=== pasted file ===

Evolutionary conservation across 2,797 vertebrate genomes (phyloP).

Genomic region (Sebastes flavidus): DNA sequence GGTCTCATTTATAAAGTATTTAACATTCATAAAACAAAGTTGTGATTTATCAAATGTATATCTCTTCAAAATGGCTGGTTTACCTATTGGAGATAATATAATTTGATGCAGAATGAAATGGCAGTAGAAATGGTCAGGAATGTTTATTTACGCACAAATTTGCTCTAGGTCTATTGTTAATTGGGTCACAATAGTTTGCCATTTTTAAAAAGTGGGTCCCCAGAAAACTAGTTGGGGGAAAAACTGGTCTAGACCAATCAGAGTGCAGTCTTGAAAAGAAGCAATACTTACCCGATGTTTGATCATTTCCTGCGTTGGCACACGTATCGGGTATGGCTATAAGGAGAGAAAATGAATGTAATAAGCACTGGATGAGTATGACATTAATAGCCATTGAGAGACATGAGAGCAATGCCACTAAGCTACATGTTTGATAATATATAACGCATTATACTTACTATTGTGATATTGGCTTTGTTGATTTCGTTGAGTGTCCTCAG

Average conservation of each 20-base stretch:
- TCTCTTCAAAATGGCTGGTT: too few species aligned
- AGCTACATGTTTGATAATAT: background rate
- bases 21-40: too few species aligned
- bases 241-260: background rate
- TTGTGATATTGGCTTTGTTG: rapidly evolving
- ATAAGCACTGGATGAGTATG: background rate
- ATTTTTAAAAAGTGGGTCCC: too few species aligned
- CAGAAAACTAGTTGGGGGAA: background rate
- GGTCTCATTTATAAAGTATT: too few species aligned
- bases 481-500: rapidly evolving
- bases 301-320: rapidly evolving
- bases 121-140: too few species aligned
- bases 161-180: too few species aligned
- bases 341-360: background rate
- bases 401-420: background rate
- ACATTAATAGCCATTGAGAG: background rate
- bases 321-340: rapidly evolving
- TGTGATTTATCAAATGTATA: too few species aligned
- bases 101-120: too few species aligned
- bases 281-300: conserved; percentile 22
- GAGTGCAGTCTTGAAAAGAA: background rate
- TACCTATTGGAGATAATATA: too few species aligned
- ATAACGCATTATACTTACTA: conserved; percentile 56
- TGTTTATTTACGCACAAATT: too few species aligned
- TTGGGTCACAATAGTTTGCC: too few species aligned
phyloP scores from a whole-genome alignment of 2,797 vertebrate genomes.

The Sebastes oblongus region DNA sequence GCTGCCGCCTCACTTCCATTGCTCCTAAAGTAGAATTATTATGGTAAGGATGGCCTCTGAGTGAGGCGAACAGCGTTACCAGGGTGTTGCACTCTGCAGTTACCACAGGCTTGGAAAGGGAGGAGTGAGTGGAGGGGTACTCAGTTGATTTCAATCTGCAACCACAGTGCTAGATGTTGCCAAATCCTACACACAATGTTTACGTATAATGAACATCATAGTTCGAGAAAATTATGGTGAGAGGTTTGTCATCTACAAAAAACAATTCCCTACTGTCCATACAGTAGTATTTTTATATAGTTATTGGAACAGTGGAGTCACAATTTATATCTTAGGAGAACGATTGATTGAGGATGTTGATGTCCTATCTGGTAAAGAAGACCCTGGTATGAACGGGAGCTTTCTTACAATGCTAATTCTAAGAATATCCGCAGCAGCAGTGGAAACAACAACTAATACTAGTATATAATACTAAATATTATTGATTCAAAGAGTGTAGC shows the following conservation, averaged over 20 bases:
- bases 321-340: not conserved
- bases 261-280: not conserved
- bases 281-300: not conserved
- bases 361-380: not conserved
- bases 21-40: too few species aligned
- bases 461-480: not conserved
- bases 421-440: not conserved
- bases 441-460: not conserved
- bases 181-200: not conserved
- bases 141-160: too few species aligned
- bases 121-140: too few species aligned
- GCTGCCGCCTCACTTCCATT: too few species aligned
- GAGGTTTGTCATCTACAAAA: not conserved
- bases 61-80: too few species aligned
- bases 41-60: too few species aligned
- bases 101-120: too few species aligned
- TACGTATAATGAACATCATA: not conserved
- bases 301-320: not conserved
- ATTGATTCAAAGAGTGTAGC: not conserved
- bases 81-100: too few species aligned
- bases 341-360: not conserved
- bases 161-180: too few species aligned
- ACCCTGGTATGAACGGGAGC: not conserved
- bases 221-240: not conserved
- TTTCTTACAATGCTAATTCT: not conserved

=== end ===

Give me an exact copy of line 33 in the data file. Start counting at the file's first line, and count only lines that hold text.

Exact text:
- bases 281-300: not conserved